What were the Defining Moments of 2008?
Question of the Week
By Jack Box
Frederick Ross Company
As I write this I am remembering the last severe economic downturn. I was in New York City at a conference in October 1987 on "Black Monday," when the Dow fell more than 500 points in a single day, losing 22.6 percent of its value – the largest one-day percentage decline in stock market history. There was shock and dismay as people kept leaving the conference to receive margin calls from their stock brokers and we all wondered what it meant. So what is different this time, especially from a real estate perspective?
In the 1980s, the Denver real estate market went through the most explosive growth in its history. In particular, from 1979 to 1984, fueled by the energy boom, the Denver office market grew from 26 million square feet of office space to more than 57 million sf, resulting in a vacancy factor of 25 percent and plummeting rental rates.
Then, in the last gasp of a failing savings-and-loan industry, six large new office projects all commenced construction at the same time in the Denver Tech Center, which put the frosting on the office-glut cake. Shortly thereafter we were dealing with what we all came to call the "triple witching hour," where the impact of the S&L crisis, a prime rate above 20 percent, and a change in the tax laws eliminating many of the investor tax benefits of real estate ownership, combined to send the Denver real estate market into a "great real estate depression."
This time, from a real estate perspective, it is much different. Unlike the late 1980s, when Denver, Dallas and Houston were in the bull’s-eye of the energy bust and suffered the most from the downturn in the economy, Denver is on the other end of the spectrum.
If you could turn off all media coverage of the outside world and instead just view Denver’s current economic performance, you might say "Denver’s not doing too badly." The thinking here is this: Denver will ride out this crisis more decisively than in past down cycles and will emerge a national leader.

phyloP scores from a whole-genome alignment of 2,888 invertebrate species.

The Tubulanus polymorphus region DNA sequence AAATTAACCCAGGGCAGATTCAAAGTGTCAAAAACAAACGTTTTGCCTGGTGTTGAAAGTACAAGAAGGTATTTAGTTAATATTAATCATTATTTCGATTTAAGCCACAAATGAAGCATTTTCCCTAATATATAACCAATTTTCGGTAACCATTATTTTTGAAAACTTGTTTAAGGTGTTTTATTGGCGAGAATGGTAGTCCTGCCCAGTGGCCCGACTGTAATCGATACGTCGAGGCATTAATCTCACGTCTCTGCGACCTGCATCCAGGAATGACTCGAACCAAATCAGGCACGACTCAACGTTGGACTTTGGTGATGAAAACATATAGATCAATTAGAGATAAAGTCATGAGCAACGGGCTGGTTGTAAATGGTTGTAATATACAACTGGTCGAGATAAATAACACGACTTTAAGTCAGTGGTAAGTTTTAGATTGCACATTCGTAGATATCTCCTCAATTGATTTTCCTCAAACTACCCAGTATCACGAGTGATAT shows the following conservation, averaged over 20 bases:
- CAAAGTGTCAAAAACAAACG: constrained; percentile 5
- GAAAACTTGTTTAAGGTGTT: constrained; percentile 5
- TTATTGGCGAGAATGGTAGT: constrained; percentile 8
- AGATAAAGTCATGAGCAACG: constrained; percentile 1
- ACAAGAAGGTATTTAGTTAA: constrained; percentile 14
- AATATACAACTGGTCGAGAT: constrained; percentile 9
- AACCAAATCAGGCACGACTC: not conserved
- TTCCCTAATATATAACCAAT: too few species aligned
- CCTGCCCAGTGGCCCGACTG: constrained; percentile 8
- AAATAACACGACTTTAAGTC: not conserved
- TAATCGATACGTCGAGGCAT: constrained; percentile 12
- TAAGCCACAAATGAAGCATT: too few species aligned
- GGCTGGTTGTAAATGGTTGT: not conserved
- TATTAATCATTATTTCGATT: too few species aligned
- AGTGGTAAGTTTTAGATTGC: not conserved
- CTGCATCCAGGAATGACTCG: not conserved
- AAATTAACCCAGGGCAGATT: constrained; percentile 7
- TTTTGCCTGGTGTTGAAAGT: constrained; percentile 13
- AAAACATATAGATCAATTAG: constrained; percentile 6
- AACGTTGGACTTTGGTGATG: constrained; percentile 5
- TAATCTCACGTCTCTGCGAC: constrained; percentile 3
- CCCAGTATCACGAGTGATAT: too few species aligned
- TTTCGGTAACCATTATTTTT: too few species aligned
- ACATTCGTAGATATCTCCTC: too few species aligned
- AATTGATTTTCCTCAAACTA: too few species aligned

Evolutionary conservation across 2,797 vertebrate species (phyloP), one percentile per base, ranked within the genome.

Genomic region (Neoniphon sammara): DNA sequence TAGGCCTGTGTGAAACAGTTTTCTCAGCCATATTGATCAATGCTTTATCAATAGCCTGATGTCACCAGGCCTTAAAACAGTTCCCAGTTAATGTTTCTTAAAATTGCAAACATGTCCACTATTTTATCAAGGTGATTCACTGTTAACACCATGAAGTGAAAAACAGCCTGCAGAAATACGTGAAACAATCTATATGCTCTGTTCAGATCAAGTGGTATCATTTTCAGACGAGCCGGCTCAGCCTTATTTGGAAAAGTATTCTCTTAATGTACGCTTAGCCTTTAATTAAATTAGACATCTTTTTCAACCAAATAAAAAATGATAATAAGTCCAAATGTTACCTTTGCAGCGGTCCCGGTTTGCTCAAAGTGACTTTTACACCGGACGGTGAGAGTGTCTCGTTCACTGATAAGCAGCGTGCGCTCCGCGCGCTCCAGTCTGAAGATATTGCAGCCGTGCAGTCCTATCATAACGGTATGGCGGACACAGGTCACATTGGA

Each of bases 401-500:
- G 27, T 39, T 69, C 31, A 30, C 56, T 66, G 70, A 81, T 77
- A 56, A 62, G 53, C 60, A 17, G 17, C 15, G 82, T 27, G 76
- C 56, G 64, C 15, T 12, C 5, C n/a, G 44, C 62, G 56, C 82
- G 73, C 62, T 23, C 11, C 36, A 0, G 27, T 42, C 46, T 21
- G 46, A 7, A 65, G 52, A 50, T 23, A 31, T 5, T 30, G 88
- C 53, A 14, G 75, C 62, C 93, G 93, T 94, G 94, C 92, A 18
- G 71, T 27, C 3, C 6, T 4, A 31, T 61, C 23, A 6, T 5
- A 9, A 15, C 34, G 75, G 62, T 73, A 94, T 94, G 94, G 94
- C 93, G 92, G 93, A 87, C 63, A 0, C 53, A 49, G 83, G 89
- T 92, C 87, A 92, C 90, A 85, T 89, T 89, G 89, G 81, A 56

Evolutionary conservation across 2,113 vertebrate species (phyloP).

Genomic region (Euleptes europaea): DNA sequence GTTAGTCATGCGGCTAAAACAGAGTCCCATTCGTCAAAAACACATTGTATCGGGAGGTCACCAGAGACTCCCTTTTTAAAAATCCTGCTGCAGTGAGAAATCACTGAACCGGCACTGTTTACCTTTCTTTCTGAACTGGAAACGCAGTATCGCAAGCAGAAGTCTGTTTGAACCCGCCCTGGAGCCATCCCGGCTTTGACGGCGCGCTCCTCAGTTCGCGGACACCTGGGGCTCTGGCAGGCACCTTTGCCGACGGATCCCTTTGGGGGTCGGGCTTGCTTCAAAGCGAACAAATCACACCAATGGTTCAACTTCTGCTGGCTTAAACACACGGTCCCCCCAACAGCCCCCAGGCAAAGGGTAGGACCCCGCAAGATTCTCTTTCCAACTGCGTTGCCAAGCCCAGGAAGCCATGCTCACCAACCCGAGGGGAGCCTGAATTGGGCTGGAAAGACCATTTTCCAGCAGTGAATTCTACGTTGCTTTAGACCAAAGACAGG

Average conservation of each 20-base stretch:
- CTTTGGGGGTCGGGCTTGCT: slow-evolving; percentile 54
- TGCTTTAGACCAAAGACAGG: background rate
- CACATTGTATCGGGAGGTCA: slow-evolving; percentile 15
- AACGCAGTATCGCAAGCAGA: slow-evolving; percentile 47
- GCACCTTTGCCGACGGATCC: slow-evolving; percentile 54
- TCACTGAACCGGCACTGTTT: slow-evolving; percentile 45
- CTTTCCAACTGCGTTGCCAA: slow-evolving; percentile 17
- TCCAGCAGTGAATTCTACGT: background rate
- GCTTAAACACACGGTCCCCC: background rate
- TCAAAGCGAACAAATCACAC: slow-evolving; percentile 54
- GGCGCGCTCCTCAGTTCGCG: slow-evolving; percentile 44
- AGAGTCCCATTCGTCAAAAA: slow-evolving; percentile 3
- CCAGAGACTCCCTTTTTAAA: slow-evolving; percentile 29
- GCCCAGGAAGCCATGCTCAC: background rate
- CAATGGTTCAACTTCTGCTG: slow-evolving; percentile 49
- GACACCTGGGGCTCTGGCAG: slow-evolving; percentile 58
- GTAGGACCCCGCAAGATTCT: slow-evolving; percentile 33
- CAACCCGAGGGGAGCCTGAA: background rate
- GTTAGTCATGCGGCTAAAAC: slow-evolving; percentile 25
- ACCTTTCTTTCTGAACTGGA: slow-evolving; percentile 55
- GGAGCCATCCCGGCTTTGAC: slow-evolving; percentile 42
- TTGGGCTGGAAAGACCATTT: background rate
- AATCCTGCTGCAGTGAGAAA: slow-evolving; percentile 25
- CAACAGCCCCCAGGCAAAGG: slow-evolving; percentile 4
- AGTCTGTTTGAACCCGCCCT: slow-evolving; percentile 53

Some key facts:
- Denver has maintained positive job creation over the past year.
- Denver now enjoys a well-diversified economy, with aerospace, renewable energy, biosciences and technology companies thriving.
- While our economy is still steeped in traditional energy businesses, the industry makes up a far smaller percentage of our gross domestic product and office tenancy than it did 20 years ago.
- The credit crunch has limited office developers, who have gone vertical with only the most viable of projects, and as the economy recovers, Denver will not have a glut of oversupply to work through.
- Denver’s housing market is showing signs of recovery, unlike most U.S. markets, which are still suffering from oversupply and hyperinflation. In October, the supply of unsold homes plummeted to a three-year low and housing starts are at a historic low, moving the market toward equilibrium.
As 2008 draws to a close, it is important to step back from overriding concerns about the economy and remember some of the year’s most significant positive events:
- This summer, Denver shone in the international spotlight as host to the 2008 Democratic National Convention. The event was flawless and created a regional economic benefit of $266 million.
- Denver’s northwest sector is poised to emerge as a world-class renewable energy hub, driven by the synergy of major projects planned by ConocoPhillips and Vestas, and our unparalleled intellectual capital at the University of Colorado, Colorado State University, Regis University, University of Denver, Colorado School of Mines and National Renewable Energy Laboratory.
A new generation of super-premium, LEED-certified buildings is transforming the Denver skyline and has enjoyed strong preleasing. Recent deliveries include Palazzo Verdi, One Lincoln Station and 1401 Wynkoop and major projects, such as 1800 Larimer and 1900 16th Street, will be completed in the next 12 to 18 months.
We are truly fortunate to live in a market that much of the rest of the nation envies. While the media is busy pumping doom and gloom into our living rooms, we see the situation here differently. Once the global markets recover – most economists suggest a rocky ride through 2009 – Denver is poised to perform extremely well, as investors and businesses benefit from our solid economic dynamics. We are working hard to ensure that outcome.